The Undercut: Your Malaysian Grand Prix preview

Will the last Grand Prix at Sepang be a thriller?

3y ago

The Malaysian Grand Prix, the 15th race of the year, just five to go after this and it is looking set to be a tasty season finale.

Sebastian Vettel, from a championship lead at the Belgian Grand Prix now has a 28 point deficit to Lewis Hamilton.

There are, of course a stack of points still to be had but Hamilton is on top form, hoovering up wins and all of the remaining tracks are said to favour Mercedes.

He may say he isn’t worried but Vettel has his work cut out and then some.

The two of them however, may not have it all their own way this weekend. Sepang and its downpours have thrown up some unexpected results over the years and with the Red Bull pair looking as strong as ever, who knows what will happen.

One thing is certain, Lewis just needs to keep bagging the points and surely now is the time, if it isn’t already decided, for his team-mate, Valtteri Bottas to assume a firm number two status.

Lewis at Sepang last year, a repeat sighting Sebastian wouldn’t mind

Lewis at Sepang last year, a repeat sighting Sebastian wouldn’t mind

As for anybody not driving a Mercedes, Ferrari or Red Bull, it will be a case of picking up any scraps that fall from the top table, so many will be hoping for a wet race on Sunday.

At the time of writing, the forecast for this weekend is wetter than an otters pocket, so a few fingers will be crossed on that front.

One team who really need a healthy dose of the wet stuff is of course McLaren. They still have to plod around with Honda for now and the long straights here will be a killer.

One bookmaker offers better odds on Kim Jong-un playing golf with Donald Trump (80/1) than on a McLaren podium (100/1) in Malaysia on Sunday.

Paddy Power, just one of the bookies with little faith in Macca.

Paddy Power, just one of the bookies with little faith in Macca.

Sadly, this looks like the last time F1 will visit the Sepang International Circuit as the government, perhaps understandably, are not keen on throwing millions of ringgits at a race that not many of the local population are bothered about attending.

Sure, the first few races from its inception in 1999 had a decent enough audience but with motorsport not being that big a thing in Malaysia, the novelty soon wore off and people stopped going.

This is a shame for us out in TV land, as we have had some classics here over the years. F1 owners Liberty Media are no longer keen on these tracks out in the middle of nowhere, preferring to take races to where the fans already are, so who knows in the future, maybe a Kuala Lumpur street race? I’d buy a ticket right now for that.

Sebastian at Sepang last year, a repeat sighting Lewis wouldn’t mind.

Sebastian at Sepang last year, a repeat sighting Lewis wouldn’t mind.

So, what has happened since Singapore? Well, the fallout from the first corner shunt that took out Vettel, Kimi Raikkonen and Max Verstappen rumbled on all week.

As you’d expect, only Kimi wasn’t that bothered by it that much but the other two were happily blaming each other in the press. It was therefore to be expected that the three of them would appear in the Thursday FIA press conference, which you would have thought might make interesting viewing.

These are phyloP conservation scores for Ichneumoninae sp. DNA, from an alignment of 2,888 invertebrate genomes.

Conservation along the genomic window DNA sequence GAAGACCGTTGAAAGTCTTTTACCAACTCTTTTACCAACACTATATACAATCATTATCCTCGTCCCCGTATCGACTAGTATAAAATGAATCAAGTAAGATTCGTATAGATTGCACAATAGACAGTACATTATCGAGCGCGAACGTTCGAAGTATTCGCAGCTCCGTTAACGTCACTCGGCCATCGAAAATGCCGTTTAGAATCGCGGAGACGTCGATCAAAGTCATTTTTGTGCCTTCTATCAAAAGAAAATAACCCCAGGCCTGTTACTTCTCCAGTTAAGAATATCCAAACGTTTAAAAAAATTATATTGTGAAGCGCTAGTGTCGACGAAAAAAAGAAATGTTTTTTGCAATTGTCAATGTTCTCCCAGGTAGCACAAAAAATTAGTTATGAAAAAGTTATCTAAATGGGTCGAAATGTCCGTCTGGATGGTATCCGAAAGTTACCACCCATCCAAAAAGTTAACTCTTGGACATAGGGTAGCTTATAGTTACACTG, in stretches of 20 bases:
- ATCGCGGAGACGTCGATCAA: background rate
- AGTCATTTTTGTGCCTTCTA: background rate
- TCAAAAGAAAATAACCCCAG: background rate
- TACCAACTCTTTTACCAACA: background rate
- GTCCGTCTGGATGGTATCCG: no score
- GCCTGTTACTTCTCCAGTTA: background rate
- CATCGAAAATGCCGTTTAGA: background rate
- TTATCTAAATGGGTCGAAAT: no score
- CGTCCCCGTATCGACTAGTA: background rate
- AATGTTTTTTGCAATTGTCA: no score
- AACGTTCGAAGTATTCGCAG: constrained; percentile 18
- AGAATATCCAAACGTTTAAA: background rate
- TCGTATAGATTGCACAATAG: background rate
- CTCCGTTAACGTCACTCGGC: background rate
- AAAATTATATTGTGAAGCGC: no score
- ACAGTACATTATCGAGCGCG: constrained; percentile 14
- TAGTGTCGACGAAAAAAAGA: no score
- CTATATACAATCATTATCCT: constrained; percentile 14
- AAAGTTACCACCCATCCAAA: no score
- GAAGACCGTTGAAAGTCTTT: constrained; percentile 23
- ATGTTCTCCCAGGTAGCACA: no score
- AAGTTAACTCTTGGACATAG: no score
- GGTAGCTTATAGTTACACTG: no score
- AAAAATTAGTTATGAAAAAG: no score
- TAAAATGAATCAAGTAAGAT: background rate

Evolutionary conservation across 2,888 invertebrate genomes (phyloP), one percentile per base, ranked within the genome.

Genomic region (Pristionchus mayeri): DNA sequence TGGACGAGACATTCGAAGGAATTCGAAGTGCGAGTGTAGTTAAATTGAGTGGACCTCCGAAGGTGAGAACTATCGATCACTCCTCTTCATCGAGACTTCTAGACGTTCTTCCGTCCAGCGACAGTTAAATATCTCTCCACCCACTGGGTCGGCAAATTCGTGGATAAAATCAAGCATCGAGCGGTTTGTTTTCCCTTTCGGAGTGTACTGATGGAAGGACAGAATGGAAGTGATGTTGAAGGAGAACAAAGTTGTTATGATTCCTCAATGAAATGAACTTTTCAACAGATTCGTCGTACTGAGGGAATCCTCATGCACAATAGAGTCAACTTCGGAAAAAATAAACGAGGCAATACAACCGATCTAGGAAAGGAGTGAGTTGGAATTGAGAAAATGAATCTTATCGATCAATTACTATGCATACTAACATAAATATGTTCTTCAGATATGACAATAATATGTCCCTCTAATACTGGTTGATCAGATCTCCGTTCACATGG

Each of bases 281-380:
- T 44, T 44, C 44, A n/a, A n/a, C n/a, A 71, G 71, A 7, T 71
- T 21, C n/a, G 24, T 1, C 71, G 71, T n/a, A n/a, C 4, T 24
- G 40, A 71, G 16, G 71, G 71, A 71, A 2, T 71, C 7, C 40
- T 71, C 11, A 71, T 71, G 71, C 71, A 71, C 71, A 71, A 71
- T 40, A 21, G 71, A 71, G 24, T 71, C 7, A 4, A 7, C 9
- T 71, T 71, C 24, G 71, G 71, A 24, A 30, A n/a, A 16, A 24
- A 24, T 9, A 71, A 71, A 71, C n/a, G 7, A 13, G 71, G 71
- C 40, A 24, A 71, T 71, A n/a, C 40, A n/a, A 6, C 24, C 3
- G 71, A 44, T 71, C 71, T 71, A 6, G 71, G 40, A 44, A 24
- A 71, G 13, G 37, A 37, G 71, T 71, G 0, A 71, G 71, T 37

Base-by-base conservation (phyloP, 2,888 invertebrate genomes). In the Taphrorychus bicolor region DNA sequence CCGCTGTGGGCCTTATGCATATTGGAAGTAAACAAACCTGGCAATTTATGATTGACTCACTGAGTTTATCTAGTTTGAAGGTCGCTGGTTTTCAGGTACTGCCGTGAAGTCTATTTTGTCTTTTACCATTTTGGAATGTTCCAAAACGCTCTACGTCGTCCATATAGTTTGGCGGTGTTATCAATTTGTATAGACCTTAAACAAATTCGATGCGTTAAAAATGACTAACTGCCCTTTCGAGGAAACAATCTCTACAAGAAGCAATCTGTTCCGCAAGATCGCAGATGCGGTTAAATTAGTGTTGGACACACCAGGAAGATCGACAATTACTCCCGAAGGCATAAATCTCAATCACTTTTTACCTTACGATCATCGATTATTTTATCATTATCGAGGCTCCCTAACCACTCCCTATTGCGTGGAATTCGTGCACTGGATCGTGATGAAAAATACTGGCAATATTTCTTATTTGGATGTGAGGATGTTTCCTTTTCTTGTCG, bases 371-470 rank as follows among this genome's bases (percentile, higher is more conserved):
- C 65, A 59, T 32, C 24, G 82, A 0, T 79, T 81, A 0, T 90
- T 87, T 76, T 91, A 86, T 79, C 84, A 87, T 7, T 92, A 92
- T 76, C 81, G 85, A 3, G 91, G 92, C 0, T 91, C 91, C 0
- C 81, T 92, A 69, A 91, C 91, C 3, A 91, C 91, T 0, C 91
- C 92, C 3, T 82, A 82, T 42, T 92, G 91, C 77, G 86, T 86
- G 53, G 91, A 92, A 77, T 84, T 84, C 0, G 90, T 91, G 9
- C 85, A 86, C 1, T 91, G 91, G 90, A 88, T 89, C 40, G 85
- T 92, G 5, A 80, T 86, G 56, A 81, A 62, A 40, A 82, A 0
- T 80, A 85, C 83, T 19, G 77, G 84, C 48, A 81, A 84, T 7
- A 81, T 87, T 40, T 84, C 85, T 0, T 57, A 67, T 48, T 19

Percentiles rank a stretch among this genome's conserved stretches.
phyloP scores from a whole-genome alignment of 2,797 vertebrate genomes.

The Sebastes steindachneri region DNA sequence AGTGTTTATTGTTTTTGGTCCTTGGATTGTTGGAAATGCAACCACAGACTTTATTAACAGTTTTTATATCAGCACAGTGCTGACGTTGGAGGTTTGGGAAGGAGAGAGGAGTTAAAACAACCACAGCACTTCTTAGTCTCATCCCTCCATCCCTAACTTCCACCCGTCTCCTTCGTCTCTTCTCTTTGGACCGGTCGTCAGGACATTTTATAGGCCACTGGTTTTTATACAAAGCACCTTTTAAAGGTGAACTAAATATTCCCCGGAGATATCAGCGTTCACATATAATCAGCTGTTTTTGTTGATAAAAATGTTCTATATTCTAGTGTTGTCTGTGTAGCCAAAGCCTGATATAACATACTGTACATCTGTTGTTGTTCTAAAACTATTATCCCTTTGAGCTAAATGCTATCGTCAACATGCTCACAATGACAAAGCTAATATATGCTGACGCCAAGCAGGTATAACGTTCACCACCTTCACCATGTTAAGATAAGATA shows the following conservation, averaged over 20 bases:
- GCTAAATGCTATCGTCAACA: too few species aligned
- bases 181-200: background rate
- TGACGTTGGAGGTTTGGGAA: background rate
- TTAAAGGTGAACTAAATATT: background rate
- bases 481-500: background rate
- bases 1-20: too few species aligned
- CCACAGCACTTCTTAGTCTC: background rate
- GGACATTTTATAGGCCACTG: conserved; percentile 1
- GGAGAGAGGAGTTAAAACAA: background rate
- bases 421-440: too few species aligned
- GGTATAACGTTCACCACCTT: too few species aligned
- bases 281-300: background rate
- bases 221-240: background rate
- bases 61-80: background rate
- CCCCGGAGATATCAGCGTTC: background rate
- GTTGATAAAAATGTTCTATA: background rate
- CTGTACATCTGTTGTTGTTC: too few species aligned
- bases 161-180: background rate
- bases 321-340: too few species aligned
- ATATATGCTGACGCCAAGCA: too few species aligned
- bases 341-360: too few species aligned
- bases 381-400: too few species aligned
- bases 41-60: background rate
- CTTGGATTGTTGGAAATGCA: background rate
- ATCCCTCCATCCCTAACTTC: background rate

Not a bit of it, like trained chimps, the threesome stuck to the script prepared by their PR teams. Not one of them had anything to say on the matter and after a moment or two of awkwardness, compere James Allen gave up trying to get a decent soundbite and moved on.

It really does beg the question, why on earth do they bother televising these press conferences? They are dull beyond belief and for the effort involved, they probably attract an audience of about five viewers.

The print journalists hate them being televised too, as it is they the conference is for but as they are on TV, the drivers comments (for what they are worth) are all over the internet before the journos have left the room, rendering the whole thing even more pointless.

The big news this week is that Red Bull, having already demoted him to Toro Rosso, are ‘resting’ Daniil Kvyat for this race and the next in Japan, inserting 2016 GP2 champ Pierre Gasly in his place.

Kvyat may be back in the car for the United States Grand Prix on the 22nd of October as Gasly could wrap up the Japanese Super Formula thing that weekend.

We won’t be needing this for now…

We won’t be needing this for now…

Whether Pierre comes back again so Daniil can have another rest is unknown but Toro Rosso are closing in on Williams for fifth place in the constructors standings, so will want all the points they can get. Their current tally is Carlos Sainz 48 and Kvyat 4. Yes, FOUR points.

Only the pointless (in more ways than one) Marcus Ericsson is behind him. Quite how this affects the 2018 driver situation at the team is anybody’s guess. It looks like it will be Gasly and Kvyat, which certainly as far as the Russian goes, makes no sense whatsoever.

So, as usual, we’ll have live tweeting and chat during the race with me @GrandPrixDiary, the best tweets make the DriveTribe Twitter race review.

See you on Sunday!

Join in the live chat for practice, qualifying and the race here:

Join In

Comments (0)